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World

by Damien Roustel

Guantanamo, 10 years of disregard for human rights

Translated Sunday 15 January 2012, by Elaine Scott and reviewed by Bill Scoble

On the tenth anniversary of the transfer of detainees to the American detention centre, Amnesty International and two former prisoners call for its closure due to the absence of legislation.

Nearly exactly ten years ago, on the 11th of January 2002, four months after the terrorist attacks of September 11, 2001 in New York, detainees were transferred to the American detention centre at Guantanamo Bay, on the island of Cuba. In the space of a decade, 779 people were held at this special prison, most of the time without charge and submitted to torture. Despite the promise of American President Barack Obama to close Guantanamo before 22nd January 2010, the detention centre still remains.

“Human rights are deteriorating in the United States”

In mid-December 2011, 171 suspects, of which the majority were of Yemen origin, were still being held in secret. Amongst these people, 48 would be “held indefinitely”, without charge or trial and six of them are now being judged by a military commission and risk the death penalty.

A situation which has been strongly denounced by the organisation for the defence of human rights, Amnesty International, which has also published a report in English entitled “Guantanamo: A decade of damage to Human Rights”. “For ten years, Guantanamo has become the symbol of the systematic disrespect for human rights in the United States’ response to the attacks of 11th September 2001. The American government has shown a complete disregard for fundamental human rights from the very first transfer of prisoners. Whilst Guantanamo enters into its eleventh year of existence, these breaches continue,” states Amnesty. “Human rights are deteriorating in the United States. The prospect of Guantanamo’s closure is growing more distant. This horror must be stopped,” declared Geneviève Garrigos, President of Amnesty International France.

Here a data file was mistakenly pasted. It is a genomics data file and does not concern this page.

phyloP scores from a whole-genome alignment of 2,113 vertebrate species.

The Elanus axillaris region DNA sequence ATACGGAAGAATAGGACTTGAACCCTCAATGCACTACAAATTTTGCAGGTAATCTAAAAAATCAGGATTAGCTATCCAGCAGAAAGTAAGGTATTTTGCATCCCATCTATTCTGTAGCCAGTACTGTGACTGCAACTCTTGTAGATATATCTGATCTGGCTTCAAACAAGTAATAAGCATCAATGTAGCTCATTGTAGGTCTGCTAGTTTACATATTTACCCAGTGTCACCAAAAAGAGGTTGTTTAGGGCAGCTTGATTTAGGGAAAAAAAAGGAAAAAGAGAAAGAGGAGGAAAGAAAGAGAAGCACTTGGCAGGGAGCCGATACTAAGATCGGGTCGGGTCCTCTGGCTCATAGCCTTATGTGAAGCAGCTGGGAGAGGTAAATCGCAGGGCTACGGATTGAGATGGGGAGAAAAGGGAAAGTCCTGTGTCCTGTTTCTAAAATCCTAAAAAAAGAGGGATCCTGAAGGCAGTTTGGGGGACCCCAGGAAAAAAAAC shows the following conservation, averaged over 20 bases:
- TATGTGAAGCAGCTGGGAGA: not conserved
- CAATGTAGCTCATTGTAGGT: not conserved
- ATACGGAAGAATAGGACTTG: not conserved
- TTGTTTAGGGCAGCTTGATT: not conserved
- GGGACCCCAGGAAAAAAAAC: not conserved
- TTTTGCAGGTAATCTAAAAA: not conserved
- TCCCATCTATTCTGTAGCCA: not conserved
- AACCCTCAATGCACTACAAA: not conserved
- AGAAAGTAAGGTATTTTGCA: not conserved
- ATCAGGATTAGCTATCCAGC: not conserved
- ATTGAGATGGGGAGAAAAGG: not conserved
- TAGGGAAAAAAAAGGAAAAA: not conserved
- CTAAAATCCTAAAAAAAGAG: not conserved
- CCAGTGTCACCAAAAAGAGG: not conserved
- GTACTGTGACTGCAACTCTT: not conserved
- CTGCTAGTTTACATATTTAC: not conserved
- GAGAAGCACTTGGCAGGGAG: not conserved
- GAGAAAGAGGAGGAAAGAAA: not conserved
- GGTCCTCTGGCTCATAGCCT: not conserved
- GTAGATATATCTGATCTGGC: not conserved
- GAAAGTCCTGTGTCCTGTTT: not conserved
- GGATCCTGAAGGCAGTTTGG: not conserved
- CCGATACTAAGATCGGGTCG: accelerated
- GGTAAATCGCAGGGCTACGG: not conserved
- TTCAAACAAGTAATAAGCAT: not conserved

The former prisoners’ ordeals do not end at leaving Guantanamo. Saber Lahmar and Lakdar Boumediene can bear witness. These two Algerian nationals, arrested in Bosnia and then found innocent of the charges of organising an attack on the American ambassador in Sarajevo, spent nine and seven years in illegal detention. Newly found innocent, they arrived in France in 2009. However, they were still not out of harm’s way. “Algeria is refusing to send my papers so that I can find my family again”, stated Saber Lahmar. “He has spent eight years without a lawyer. He has only temporary residency, he has no future. He isn’t able to rebuild his life”, explains his lawyer, Pierre Blazy. The two former Guantanamo inmates have not received a penny of compensation from the United States.

Lakdar Boumediene, a humanitarian worker for the Red Crescent in Bosnia, still does not know why he was blamed. “Why have I spent seven and a half years at Guantanamo? I don’t know anything. Even now, I don’t have any answers”, he says. Without work, he is living in Nice with his family but he isn’t able to turn over a new leaf. “I can’t forget the torture”, he confesses. He also awaits the delivery of an Algerian passport. “They tell me to be patient. But I have been waiting for two and a half years...”


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